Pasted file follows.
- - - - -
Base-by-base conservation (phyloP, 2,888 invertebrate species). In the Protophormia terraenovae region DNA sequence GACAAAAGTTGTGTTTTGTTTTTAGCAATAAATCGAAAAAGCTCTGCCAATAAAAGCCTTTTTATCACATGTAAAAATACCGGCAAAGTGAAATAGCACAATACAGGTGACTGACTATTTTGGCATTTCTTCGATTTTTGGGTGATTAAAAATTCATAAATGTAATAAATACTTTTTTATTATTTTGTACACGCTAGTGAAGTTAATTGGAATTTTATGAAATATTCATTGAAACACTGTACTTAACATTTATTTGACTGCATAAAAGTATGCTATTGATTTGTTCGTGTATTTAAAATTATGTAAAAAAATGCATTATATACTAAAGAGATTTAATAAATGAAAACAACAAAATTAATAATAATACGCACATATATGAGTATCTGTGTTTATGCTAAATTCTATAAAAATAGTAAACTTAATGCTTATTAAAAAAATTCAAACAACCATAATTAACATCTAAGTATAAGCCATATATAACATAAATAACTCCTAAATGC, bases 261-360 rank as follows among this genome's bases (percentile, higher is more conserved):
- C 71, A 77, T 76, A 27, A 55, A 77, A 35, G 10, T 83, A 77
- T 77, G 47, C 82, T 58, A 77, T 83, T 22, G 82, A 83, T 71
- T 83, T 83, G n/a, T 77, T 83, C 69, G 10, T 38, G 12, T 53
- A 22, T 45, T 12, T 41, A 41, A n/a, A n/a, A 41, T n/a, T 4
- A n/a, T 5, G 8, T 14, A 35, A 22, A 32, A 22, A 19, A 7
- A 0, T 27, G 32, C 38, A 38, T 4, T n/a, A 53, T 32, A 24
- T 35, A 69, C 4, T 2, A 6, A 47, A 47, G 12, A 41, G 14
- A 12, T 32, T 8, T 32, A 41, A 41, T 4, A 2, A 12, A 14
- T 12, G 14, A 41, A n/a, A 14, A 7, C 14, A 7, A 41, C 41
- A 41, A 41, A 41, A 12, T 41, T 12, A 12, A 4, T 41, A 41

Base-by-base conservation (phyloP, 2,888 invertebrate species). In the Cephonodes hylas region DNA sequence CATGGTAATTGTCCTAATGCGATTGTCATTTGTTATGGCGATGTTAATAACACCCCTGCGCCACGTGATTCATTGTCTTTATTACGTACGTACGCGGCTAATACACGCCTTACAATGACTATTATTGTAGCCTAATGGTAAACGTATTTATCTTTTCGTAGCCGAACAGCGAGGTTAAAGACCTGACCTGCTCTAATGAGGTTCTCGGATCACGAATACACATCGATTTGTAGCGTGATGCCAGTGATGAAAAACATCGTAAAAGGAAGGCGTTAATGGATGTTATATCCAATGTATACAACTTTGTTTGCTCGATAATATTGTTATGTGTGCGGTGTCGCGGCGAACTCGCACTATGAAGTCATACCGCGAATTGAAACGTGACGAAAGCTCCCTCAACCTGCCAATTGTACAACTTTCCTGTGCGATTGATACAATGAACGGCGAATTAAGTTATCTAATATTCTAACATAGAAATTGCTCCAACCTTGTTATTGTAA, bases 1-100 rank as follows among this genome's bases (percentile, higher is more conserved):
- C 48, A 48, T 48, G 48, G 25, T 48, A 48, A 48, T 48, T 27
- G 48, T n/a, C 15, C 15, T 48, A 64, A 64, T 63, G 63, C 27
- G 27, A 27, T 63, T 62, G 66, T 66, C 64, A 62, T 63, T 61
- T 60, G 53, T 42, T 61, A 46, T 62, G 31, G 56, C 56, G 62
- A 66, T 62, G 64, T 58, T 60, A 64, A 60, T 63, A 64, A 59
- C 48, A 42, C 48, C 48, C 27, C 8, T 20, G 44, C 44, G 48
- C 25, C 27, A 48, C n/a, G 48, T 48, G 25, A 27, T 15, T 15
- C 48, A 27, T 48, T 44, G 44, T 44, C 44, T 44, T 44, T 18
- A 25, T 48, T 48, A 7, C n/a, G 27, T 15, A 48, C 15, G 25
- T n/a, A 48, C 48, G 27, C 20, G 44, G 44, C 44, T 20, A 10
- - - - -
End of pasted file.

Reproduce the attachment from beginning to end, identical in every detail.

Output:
Base-by-base conservation (phyloP, 2,888 invertebrate species). In the Protophormia terraenovae region DNA sequence GACAAAAGTTGTGTTTTGTTTTTAGCAATAAATCGAAAAAGCTCTGCCAATAAAAGCCTTTTTATCACATGTAAAAATACCGGCAAAGTGAAATAGCACAATACAGGTGACTGACTATTTTGGCATTTCTTCGATTTTTGGGTGATTAAAAATTCATAAATGTAATAAATACTTTTTTATTATTTTGTACACGCTAGTGAAGTTAATTGGAATTTTATGAAATATTCATTGAAACACTGTACTTAACATTTATTTGACTGCATAAAAGTATGCTATTGATTTGTTCGTGTATTTAAAATTATGTAAAAAAATGCATTATATACTAAAGAGATTTAATAAATGAAAACAACAAAATTAATAATAATACGCACATATATGAGTATCTGTGTTTATGCTAAATTCTATAAAAATAGTAAACTTAATGCTTATTAAAAAAATTCAAACAACCATAATTAACATCTAAGTATAAGCCATATATAACATAAATAACTCCTAAATGC, bases 261-360 rank as follows among this genome's bases (percentile, higher is more conserved):
- C 71, A 77, T 76, A 27, A 55, A 77, A 35, G 10, T 83, A 77
- T 77, G 47, C 82, T 58, A 77, T 83, T 22, G 82, A 83, T 71
- T 83, T 83, G n/a, T 77, T 83, C 69, G 10, T 38, G 12, T 53
- A 22, T 45, T 12, T 41, A 41, A n/a, A n/a, A 41, T n/a, T 4
- A n/a, T 5, G 8, T 14, A 35, A 22, A 32, A 22, A 19, A 7
- A 0, T 27, G 32, C 38, A 38, T 4, T n/a, A 53, T 32, A 24
- T 35, A 69, C 4, T 2, A 6, A 47, A 47, G 12, A 41, G 14
- A 12, T 32, T 8, T 32, A 41, A 41, T 4, A 2, A 12, A 14
- T 12, G 14, A 41, A n/a, A 14, A 7, C 14, A 7, A 41, C 41
- A 41, A 41, A 41, A 12, T 41, T 12, A 12, A 4, T 41, A 41

Base-by-base conservation (phyloP, 2,888 invertebrate species). In the Cephonodes hylas region DNA sequence CATGGTAATTGTCCTAATGCGATTGTCATTTGTTATGGCGATGTTAATAACACCCCTGCGCCACGTGATTCATTGTCTTTATTACGTACGTACGCGGCTAATACACGCCTTACAATGACTATTATTGTAGCCTAATGGTAAACGTATTTATCTTTTCGTAGCCGAACAGCGAGGTTAAAGACCTGACCTGCTCTAATGAGGTTCTCGGATCACGAATACACATCGATTTGTAGCGTGATGCCAGTGATGAAAAACATCGTAAAAGGAAGGCGTTAATGGATGTTATATCCAATGTATACAACTTTGTTTGCTCGATAATATTGTTATGTGTGCGGTGTCGCGGCGAACTCGCACTATGAAGTCATACCGCGAATTGAAACGTGACGAAAGCTCCCTCAACCTGCCAATTGTACAACTTTCCTGTGCGATTGATACAATGAACGGCGAATTAAGTTATCTAATATTCTAACATAGAAATTGCTCCAACCTTGTTATTGTAA, bases 1-100 rank as follows among this genome's bases (percentile, higher is more conserved):
- C 48, A 48, T 48, G 48, G 25, T 48, A 48, A 48, T 48, T 27
- G 48, T n/a, C 15, C 15, T 48, A 64, A 64, T 63, G 63, C 27
- G 27, A 27, T 63, T 62, G 66, T 66, C 64, A 62, T 63, T 61
- T 60, G 53, T 42, T 61, A 46, T 62, G 31, G 56, C 56, G 62
- A 66, T 62, G 64, T 58, T 60, A 64, A 60, T 63, A 64, A 59
- C 48, A 42, C 48, C 48, C 27, C 8, T 20, G 44, C 44, G 48
- C 25, C 27, A 48, C n/a, G 48, T 48, G 25, A 27, T 15, T 15
- C 48, A 27, T 48, T 44, G 44, T 44, C 44, T 44, T 44, T 18
- A 25, T 48, T 48, A 7, C n/a, G 27, T 15, A 48, C 15, G 25
- T n/a, A 48, C 48, G 27, C 20, G 44, G 44, C 44, T 20, A 10